[PATCH] arm: Add unwinding annotations for 64bit division functions
dave.martin at linaro.org
Wed Sep 21 09:33:07 EDT 2011
On Wed, Sep 21, 2011 at 12:55:53PM +0100, Russell King - ARM Linux wrote:
> On Wed, Sep 21, 2011 at 12:39:09PM +0100, Dave Martin wrote:
> > Talking to Catalin a bit more, it sounds like prefetch aborts should not
> > happen in kernel code, and data aborts should not happen when accessing
> > the kernel stack.
> No faults should happen in kernel code, except for:
> 1. instructions specifically marked in the exception table, which are used
> to access user memory.
> 2. instructions causing an 'undefined instruction' exception.
> Standard ARM instructions like 'add', 'mov' etc should _never_ fault,
> and if they do that means your core isn't executing ARM instructions
> correctly (eg, the hardware design is faulty.)
> Instructions such as VFP, kprobes tracing, etc are expected fault
> locations, and those are fairly well controlled where they can be placed.
> With things like ftrace, it certainly is the case that the unwinder can
> theoretically be called from almost anywhere in a function.
> So I suggest that this does need to be fixed, and you can't rely on
> "prefetch aborts should not happen". That's true of prefetch aborts
> but not of other aborts.
The important thing for the unwinder is that it can't cope well with faults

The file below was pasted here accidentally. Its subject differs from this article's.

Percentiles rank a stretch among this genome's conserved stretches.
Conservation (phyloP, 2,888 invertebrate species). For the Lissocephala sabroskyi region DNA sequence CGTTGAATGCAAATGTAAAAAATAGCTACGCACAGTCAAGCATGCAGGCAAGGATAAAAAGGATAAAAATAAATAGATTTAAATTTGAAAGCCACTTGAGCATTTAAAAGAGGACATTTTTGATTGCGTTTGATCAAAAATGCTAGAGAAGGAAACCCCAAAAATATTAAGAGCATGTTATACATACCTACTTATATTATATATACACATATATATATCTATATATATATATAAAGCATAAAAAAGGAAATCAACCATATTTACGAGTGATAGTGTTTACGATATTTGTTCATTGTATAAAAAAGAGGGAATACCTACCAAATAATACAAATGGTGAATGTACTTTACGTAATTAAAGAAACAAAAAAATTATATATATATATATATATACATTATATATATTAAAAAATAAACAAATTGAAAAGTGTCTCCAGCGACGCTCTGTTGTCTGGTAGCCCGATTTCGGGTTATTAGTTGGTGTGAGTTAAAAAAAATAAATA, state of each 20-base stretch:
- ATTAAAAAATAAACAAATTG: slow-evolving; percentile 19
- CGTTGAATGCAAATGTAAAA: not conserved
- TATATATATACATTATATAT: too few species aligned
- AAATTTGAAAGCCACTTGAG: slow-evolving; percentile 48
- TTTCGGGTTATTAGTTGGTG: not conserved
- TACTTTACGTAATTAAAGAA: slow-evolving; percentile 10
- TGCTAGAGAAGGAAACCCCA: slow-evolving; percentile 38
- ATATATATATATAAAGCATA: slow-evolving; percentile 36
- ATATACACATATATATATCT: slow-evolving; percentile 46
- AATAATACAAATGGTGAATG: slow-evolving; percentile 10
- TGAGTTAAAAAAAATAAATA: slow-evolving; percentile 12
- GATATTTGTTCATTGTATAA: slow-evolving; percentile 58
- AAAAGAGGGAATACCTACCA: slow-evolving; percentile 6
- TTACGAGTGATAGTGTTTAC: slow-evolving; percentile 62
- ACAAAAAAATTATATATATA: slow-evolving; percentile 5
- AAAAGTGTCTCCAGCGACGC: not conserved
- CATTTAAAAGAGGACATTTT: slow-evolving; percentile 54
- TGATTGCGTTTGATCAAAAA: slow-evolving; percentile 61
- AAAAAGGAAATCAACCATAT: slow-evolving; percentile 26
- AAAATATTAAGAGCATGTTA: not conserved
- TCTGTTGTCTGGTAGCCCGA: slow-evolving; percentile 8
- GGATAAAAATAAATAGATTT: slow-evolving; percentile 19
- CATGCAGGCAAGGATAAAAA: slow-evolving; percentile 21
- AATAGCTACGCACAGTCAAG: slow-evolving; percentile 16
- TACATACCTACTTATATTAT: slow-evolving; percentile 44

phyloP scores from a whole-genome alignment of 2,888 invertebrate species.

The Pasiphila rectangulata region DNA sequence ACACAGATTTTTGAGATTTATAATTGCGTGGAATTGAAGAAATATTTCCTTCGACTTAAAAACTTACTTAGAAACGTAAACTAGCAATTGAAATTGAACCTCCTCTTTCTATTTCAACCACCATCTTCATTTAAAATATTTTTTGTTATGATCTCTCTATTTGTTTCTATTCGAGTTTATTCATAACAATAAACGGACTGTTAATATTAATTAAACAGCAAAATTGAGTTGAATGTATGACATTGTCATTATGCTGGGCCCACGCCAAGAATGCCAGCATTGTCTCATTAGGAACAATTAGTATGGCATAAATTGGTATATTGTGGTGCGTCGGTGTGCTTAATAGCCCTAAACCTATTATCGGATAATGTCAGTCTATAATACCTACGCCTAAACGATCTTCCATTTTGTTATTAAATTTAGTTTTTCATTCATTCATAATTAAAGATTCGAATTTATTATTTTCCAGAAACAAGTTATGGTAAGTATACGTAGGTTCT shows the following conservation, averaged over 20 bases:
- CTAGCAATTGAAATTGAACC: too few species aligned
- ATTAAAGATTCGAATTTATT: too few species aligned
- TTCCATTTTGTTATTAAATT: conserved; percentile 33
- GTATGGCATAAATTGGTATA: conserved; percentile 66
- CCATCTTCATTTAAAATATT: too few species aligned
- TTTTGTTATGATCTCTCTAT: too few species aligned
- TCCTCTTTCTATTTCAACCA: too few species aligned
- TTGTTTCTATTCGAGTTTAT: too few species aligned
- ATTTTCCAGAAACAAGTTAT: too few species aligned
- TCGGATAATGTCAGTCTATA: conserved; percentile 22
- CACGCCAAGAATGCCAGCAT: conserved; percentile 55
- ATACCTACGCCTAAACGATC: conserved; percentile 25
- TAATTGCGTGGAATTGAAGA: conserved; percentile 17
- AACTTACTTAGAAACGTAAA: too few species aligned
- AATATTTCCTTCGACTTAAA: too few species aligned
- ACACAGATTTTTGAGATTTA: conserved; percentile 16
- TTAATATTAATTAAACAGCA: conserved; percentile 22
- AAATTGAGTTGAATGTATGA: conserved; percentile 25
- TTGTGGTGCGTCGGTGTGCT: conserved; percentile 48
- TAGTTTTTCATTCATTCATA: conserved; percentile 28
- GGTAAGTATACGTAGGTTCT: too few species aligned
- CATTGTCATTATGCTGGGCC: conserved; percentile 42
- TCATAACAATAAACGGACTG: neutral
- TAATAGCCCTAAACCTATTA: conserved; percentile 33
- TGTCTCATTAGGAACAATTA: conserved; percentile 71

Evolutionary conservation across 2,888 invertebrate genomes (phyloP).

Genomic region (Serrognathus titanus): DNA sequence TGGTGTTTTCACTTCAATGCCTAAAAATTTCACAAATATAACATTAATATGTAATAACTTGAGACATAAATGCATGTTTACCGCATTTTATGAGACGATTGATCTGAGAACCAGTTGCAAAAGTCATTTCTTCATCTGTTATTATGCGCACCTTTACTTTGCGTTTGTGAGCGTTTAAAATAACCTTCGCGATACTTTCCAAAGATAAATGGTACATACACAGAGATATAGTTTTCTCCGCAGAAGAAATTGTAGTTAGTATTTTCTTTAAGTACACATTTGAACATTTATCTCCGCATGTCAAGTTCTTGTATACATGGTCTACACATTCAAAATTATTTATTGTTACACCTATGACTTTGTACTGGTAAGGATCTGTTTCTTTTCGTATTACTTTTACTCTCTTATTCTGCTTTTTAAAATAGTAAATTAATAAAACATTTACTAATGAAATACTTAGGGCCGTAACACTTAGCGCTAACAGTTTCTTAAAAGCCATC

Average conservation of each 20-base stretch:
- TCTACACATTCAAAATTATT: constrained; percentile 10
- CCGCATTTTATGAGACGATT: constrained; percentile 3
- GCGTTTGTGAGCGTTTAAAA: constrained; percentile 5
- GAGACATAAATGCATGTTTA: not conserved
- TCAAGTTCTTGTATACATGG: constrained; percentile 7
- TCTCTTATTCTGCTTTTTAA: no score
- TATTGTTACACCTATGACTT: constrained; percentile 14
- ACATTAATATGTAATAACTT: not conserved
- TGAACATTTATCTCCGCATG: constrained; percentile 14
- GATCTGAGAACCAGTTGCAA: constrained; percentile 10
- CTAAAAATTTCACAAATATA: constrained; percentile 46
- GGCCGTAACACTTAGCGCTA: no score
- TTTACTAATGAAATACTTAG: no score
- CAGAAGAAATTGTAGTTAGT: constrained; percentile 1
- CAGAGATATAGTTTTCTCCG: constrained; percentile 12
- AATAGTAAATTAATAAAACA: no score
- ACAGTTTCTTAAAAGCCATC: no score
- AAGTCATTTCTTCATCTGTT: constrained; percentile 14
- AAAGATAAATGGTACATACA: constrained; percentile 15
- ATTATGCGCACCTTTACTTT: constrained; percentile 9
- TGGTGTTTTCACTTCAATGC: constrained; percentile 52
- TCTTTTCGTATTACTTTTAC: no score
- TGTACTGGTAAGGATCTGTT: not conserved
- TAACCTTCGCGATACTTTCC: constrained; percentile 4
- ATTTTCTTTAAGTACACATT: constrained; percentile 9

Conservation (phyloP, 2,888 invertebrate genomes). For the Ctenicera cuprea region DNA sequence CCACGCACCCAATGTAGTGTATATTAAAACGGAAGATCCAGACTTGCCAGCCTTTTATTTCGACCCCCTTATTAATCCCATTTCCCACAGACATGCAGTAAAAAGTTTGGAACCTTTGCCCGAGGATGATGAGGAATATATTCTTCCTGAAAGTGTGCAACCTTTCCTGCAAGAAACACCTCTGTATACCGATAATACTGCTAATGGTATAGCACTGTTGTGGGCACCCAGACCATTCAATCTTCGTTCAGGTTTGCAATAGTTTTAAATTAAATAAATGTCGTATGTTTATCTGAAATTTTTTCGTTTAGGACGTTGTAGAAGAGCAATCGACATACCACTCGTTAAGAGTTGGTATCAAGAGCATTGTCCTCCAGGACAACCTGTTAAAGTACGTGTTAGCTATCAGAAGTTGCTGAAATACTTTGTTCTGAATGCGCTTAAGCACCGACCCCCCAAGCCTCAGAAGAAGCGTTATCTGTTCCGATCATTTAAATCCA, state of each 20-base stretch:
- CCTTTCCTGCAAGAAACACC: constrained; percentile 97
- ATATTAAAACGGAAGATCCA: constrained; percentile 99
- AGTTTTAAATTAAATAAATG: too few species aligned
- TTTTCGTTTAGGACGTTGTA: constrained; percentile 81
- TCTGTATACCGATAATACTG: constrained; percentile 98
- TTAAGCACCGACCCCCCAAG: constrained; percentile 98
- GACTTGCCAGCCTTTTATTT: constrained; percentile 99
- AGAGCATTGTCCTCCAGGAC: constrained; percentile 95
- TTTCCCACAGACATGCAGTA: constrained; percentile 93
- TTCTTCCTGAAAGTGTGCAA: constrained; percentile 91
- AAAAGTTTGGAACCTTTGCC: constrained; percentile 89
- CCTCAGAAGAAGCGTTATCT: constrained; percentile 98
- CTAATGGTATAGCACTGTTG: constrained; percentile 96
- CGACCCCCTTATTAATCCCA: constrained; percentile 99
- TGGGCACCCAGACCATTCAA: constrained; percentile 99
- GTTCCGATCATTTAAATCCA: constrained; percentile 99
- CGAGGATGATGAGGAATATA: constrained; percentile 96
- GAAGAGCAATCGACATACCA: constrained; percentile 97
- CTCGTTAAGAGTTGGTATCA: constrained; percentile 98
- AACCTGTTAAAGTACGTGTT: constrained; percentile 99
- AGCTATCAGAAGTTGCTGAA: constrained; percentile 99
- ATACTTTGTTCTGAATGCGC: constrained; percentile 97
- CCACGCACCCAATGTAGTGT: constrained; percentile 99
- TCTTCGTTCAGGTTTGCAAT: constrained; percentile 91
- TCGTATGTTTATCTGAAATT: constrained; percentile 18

happening in the save/restore sequences at function entry and exit, and
we may not cope well with functions which don't have a simple SAVE,
EXECUTE, RESTORE, RETURN structure.
My gut feeling is that neither (1) or (2) should happen in those sequences,
and VFP faults should not happen in these sequences because the kernel
should not contain VFP code except in particular controlled locations.
For things like kprobes which allow a trap to be set at a function's entry
point we do have a problem: if we try to backtrace from this point, the
backtracer will see we are in that function and will assume that the
function's state saving code has already executed. It might be simple
to work around this particular case by making the unwinder intelligent
enough to realise that if backtracing from the first instruction of a
function, none of the function's state save code can have executed yet.
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